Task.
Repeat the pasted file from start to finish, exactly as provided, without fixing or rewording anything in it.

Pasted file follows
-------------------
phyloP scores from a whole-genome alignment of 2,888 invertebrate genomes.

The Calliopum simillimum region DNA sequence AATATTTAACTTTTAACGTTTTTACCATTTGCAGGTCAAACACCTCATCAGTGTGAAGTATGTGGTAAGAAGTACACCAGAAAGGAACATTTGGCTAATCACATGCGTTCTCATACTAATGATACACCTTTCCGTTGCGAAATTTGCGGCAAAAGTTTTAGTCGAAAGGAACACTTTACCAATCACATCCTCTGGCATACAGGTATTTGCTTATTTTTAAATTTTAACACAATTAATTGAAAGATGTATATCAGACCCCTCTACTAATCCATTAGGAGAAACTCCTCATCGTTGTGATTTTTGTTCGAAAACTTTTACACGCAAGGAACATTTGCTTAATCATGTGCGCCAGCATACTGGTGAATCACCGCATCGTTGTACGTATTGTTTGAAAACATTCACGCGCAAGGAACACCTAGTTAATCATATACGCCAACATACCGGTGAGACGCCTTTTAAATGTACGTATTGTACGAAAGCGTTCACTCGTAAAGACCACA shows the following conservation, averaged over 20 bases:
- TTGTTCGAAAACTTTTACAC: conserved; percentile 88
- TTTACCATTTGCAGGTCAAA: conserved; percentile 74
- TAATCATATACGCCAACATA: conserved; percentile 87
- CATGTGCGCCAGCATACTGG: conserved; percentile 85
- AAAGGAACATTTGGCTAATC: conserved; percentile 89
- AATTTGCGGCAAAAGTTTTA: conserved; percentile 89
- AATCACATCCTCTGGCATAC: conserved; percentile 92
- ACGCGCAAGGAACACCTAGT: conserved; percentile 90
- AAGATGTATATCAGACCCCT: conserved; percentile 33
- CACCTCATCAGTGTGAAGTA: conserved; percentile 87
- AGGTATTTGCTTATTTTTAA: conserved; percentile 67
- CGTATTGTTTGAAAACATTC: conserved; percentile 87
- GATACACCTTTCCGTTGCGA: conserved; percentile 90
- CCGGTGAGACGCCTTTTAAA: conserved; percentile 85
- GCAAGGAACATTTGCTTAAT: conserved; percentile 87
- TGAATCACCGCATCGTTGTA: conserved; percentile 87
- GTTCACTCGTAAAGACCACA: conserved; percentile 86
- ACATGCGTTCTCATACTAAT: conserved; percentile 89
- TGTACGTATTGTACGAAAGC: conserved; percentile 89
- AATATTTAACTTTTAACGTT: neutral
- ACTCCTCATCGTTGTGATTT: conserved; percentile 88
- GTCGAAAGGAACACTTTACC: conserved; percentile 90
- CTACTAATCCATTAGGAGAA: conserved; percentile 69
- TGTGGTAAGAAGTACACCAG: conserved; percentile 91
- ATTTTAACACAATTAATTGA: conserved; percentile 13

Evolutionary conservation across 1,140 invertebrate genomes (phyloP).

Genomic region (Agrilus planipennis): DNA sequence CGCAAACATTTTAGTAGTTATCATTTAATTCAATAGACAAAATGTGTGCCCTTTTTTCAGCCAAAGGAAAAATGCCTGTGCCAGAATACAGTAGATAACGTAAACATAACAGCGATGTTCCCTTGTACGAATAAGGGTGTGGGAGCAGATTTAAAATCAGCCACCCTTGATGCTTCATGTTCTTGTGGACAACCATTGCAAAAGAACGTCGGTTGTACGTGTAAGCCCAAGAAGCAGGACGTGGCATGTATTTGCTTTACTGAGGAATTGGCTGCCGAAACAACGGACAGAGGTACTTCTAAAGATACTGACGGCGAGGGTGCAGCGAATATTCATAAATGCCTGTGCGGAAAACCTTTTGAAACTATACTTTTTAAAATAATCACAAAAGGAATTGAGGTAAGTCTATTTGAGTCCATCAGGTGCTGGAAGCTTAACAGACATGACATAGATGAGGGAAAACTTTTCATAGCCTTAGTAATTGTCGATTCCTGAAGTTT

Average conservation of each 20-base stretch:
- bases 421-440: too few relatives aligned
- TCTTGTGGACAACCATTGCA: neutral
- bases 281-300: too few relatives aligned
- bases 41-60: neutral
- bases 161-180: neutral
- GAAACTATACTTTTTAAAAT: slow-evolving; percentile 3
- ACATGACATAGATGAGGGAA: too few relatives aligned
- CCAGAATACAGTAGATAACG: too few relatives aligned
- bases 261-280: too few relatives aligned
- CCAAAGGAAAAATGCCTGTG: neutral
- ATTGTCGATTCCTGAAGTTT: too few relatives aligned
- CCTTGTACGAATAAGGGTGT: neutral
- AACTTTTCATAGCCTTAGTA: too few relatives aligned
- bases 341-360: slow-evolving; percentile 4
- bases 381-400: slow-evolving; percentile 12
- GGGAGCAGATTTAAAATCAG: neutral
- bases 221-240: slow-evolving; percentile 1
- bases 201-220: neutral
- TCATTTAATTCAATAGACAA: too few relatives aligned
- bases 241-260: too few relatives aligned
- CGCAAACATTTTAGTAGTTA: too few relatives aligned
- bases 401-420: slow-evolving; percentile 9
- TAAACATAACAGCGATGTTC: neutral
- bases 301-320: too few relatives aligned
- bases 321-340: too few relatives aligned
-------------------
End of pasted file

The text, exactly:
phyloP scores from a whole-genome alignment of 2,888 invertebrate genomes.

The Calliopum simillimum region DNA sequence AATATTTAACTTTTAACGTTTTTACCATTTGCAGGTCAAACACCTCATCAGTGTGAAGTATGTGGTAAGAAGTACACCAGAAAGGAACATTTGGCTAATCACATGCGTTCTCATACTAATGATACACCTTTCCGTTGCGAAATTTGCGGCAAAAGTTTTAGTCGAAAGGAACACTTTACCAATCACATCCTCTGGCATACAGGTATTTGCTTATTTTTAAATTTTAACACAATTAATTGAAAGATGTATATCAGACCCCTCTACTAATCCATTAGGAGAAACTCCTCATCGTTGTGATTTTTGTTCGAAAACTTTTACACGCAAGGAACATTTGCTTAATCATGTGCGCCAGCATACTGGTGAATCACCGCATCGTTGTACGTATTGTTTGAAAACATTCACGCGCAAGGAACACCTAGTTAATCATATACGCCAACATACCGGTGAGACGCCTTTTAAATGTACGTATTGTACGAAAGCGTTCACTCGTAAAGACCACA shows the following conservation, averaged over 20 bases:
- TTGTTCGAAAACTTTTACAC: conserved; percentile 88
- TTTACCATTTGCAGGTCAAA: conserved; percentile 74
- TAATCATATACGCCAACATA: conserved; percentile 87
- CATGTGCGCCAGCATACTGG: conserved; percentile 85
- AAAGGAACATTTGGCTAATC: conserved; percentile 89
- AATTTGCGGCAAAAGTTTTA: conserved; percentile 89
- AATCACATCCTCTGGCATAC: conserved; percentile 92
- ACGCGCAAGGAACACCTAGT: conserved; percentile 90
- AAGATGTATATCAGACCCCT: conserved; percentile 33
- CACCTCATCAGTGTGAAGTA: conserved; percentile 87
- AGGTATTTGCTTATTTTTAA: conserved; percentile 67
- CGTATTGTTTGAAAACATTC: conserved; percentile 87
- GATACACCTTTCCGTTGCGA: conserved; percentile 90
- CCGGTGAGACGCCTTTTAAA: conserved; percentile 85
- GCAAGGAACATTTGCTTAAT: conserved; percentile 87
- TGAATCACCGCATCGTTGTA: conserved; percentile 87
- GTTCACTCGTAAAGACCACA: conserved; percentile 86
- ACATGCGTTCTCATACTAAT: conserved; percentile 89
- TGTACGTATTGTACGAAAGC: conserved; percentile 89
- AATATTTAACTTTTAACGTT: neutral
- ACTCCTCATCGTTGTGATTT: conserved; percentile 88
- GTCGAAAGGAACACTTTACC: conserved; percentile 90
- CTACTAATCCATTAGGAGAA: conserved; percentile 69
- TGTGGTAAGAAGTACACCAG: conserved; percentile 91
- ATTTTAACACAATTAATTGA: conserved; percentile 13

Evolutionary conservation across 1,140 invertebrate genomes (phyloP).

Genomic region (Agrilus planipennis): DNA sequence CGCAAACATTTTAGTAGTTATCATTTAATTCAATAGACAAAATGTGTGCCCTTTTTTCAGCCAAAGGAAAAATGCCTGTGCCAGAATACAGTAGATAACGTAAACATAACAGCGATGTTCCCTTGTACGAATAAGGGTGTGGGAGCAGATTTAAAATCAGCCACCCTTGATGCTTCATGTTCTTGTGGACAACCATTGCAAAAGAACGTCGGTTGTACGTGTAAGCCCAAGAAGCAGGACGTGGCATGTATTTGCTTTACTGAGGAATTGGCTGCCGAAACAACGGACAGAGGTACTTCTAAAGATACTGACGGCGAGGGTGCAGCGAATATTCATAAATGCCTGTGCGGAAAACCTTTTGAAACTATACTTTTTAAAATAATCACAAAAGGAATTGAGGTAAGTCTATTTGAGTCCATCAGGTGCTGGAAGCTTAACAGACATGACATAGATGAGGGAAAACTTTTCATAGCCTTAGTAATTGTCGATTCCTGAAGTTT

Average conservation of each 20-base stretch:
- bases 421-440: too few relatives aligned
- TCTTGTGGACAACCATTGCA: neutral
- bases 281-300: too few relatives aligned
- bases 41-60: neutral
- bases 161-180: neutral
- GAAACTATACTTTTTAAAAT: slow-evolving; percentile 3
- ACATGACATAGATGAGGGAA: too few relatives aligned
- CCAGAATACAGTAGATAACG: too few relatives aligned
- bases 261-280: too few relatives aligned
- CCAAAGGAAAAATGCCTGTG: neutral
- ATTGTCGATTCCTGAAGTTT: too few relatives aligned
- CCTTGTACGAATAAGGGTGT: neutral
- AACTTTTCATAGCCTTAGTA: too few relatives aligned
- bases 341-360: slow-evolving; percentile 4
- bases 381-400: slow-evolving; percentile 12
- GGGAGCAGATTTAAAATCAG: neutral
- bases 221-240: slow-evolving; percentile 1
- bases 201-220: neutral
- TCATTTAATTCAATAGACAA: too few relatives aligned
- bases 241-260: too few relatives aligned
- CGCAAACATTTTAGTAGTTA: too few relatives aligned
- bases 401-420: slow-evolving; percentile 9
- TAAACATAACAGCGATGTTC: neutral
- bases 301-320: too few relatives aligned
- bases 321-340: too few relatives aligned